It was a tumultuous time in New Mexico over the last year. Here are some of the state's top stories in 2017:
The Hunger-Free Students' Bill of Rights Act—more commonly known as the “Anti-Lunch Shaming Bill”—was signed into law by Gov. Martinez earlier this year, making national headlines for being the first of its kind. The bill, introduced by former candidate for lieutenant governor Michael Padilla, outlawed practices like throwing away lunches when students can't pay for them or making them work off lunch debts with chores. It also requires schools to assist students in signing up for free or reduced-price meals.
The Office of the State Auditor has been asking if the New Mexico Environment Department's settlement policies caused the state to miss out on millions of dollars in a settlement with the US Department of Energy over a radiation leak at the Waste Isolation Power Plant (WIPP) in 2014. According to auditors, NMED allowed the DOE to avoid millions in civil penalties in return for providing funding for “special environmental projects,” which they were reportedly obligated to do, anyway.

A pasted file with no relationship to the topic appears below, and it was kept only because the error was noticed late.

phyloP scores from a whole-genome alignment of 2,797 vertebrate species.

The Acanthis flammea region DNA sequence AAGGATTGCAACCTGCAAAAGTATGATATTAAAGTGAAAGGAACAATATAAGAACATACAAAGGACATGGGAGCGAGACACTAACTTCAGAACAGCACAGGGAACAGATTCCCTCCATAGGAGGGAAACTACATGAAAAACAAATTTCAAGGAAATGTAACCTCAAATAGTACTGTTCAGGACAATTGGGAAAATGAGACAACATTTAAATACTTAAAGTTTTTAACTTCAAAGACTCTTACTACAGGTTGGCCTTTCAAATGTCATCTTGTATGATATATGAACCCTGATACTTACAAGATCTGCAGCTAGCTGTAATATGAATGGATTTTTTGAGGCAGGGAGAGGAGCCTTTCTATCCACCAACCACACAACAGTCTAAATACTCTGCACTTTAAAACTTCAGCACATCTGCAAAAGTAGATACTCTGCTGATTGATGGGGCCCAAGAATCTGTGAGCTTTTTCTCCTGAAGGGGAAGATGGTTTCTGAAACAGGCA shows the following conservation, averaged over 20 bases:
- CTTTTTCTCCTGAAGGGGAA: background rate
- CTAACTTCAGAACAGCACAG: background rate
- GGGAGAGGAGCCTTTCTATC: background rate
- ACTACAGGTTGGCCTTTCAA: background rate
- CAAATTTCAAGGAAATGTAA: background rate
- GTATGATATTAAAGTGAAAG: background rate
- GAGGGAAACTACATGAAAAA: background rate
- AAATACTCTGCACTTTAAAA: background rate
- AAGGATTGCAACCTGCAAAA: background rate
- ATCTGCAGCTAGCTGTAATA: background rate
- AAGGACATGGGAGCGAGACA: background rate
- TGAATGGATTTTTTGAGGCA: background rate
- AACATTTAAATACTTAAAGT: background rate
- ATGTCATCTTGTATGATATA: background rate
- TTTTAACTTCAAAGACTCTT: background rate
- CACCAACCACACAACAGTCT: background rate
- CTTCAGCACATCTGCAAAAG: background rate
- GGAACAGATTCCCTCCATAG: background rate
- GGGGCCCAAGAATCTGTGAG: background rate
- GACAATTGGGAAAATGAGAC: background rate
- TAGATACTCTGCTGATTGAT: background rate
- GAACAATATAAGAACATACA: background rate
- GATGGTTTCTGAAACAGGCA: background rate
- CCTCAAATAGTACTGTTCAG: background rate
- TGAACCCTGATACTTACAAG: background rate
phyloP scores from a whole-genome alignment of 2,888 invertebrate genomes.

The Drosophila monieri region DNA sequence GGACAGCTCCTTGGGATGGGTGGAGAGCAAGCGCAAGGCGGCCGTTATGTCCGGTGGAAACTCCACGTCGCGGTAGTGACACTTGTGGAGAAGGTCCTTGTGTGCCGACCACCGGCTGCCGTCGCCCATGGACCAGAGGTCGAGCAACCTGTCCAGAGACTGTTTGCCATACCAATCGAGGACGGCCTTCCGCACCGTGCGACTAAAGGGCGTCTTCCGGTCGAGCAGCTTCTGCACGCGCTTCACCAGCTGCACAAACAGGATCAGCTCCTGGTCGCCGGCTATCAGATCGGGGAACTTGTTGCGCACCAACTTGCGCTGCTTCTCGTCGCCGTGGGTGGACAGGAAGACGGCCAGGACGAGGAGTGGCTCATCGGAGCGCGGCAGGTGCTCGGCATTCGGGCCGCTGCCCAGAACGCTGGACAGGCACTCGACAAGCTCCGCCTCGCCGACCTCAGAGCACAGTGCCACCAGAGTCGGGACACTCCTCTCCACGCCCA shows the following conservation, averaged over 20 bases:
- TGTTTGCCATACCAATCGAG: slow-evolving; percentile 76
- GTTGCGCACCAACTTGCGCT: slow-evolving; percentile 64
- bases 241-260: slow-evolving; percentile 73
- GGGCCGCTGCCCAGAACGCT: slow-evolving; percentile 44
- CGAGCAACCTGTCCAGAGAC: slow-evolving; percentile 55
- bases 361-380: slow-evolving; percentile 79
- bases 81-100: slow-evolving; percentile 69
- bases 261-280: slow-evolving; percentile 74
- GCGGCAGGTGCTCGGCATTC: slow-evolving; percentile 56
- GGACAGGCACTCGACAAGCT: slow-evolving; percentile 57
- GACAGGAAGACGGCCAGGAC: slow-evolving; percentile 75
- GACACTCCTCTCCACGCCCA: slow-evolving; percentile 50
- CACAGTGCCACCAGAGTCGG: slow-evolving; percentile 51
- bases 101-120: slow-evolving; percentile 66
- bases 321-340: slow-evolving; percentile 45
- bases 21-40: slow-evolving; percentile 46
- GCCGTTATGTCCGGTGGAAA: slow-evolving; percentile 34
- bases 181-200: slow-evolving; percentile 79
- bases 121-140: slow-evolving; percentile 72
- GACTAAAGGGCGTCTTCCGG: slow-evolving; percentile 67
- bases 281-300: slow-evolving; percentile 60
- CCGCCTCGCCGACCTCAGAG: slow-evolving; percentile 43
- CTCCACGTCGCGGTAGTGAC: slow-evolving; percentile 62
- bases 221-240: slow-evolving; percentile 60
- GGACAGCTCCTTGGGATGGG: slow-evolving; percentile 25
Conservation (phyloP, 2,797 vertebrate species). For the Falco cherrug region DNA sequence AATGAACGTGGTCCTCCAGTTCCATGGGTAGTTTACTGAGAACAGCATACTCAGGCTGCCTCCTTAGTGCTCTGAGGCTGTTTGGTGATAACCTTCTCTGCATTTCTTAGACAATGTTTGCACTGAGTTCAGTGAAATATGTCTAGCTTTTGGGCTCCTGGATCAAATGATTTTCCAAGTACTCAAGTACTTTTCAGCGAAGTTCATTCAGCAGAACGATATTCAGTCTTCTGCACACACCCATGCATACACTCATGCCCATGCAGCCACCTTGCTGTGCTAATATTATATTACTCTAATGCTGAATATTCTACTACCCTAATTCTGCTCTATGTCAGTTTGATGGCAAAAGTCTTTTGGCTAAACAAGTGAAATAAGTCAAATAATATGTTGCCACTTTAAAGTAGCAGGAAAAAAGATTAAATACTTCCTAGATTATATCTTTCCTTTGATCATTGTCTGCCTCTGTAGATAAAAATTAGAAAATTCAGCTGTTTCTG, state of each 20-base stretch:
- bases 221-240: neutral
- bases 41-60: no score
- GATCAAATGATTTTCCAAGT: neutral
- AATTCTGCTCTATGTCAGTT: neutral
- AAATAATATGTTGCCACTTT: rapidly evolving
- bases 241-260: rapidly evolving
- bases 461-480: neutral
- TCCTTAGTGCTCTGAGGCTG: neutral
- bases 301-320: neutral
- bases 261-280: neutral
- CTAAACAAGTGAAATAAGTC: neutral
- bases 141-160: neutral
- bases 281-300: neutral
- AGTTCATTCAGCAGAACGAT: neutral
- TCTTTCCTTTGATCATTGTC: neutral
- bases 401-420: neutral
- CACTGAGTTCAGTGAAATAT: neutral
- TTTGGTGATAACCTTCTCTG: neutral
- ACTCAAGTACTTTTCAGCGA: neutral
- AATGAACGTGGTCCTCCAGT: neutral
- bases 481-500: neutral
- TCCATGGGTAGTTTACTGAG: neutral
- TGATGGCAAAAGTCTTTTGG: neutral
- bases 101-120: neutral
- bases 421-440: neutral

The early stages of the 2018 gubernatorial race have brought a round of allegations leveled between the Democratic candidates. Earlier this month, Democrat Michael Padilla abandoned his campaign for lieutenant governor after gubernatorial candidate Michelle Lujan Grisham, also a Democrat, called for his resignation over decade-old harassment allegations. Last week, rival Democratic gubernatorial candidate Jeff Apodaca was accused of trying to kiss a staffer with the Albuquerque Teachers Federation while smelling of beer at a wiffle ball game—a claim his campaign flatly denied and alleged was an attempt by Lujan Grisham's campaign to divert attention from the recent accusation that she had discriminated against a transgender woman who was fired from an internship in Lujan Grisham's office.
Former Albuquerque mayoral candidate Wayne Johnson was named as the state auditor last month, replacing rival Tim Keller. Keller and Johnson publicly struggled with one another when Johnson filed a complaint with Albuquerque’s Board of Ethics alleging that Keller violated public campaign financing laws. The board confirmed the violation—Keller's political consulting firm counted cash donations as “in-kind” donations—but said it was unintentional and didn't fine Keller.
The state received national attention when eight members of a paramilitary Christian sect from Fence Lake, N.M. were arrested on charges of various counts of child abuse and neglect, including sexual assault. Federal law enforcement called the Aggressive Christianity Missions Training Corps. a “religious militia,” and said the fundamentalist group organizes themselves by military rank. Claims of child abuse rose after a woman came forth and accused members of the organization of sexual assaulting her as a child.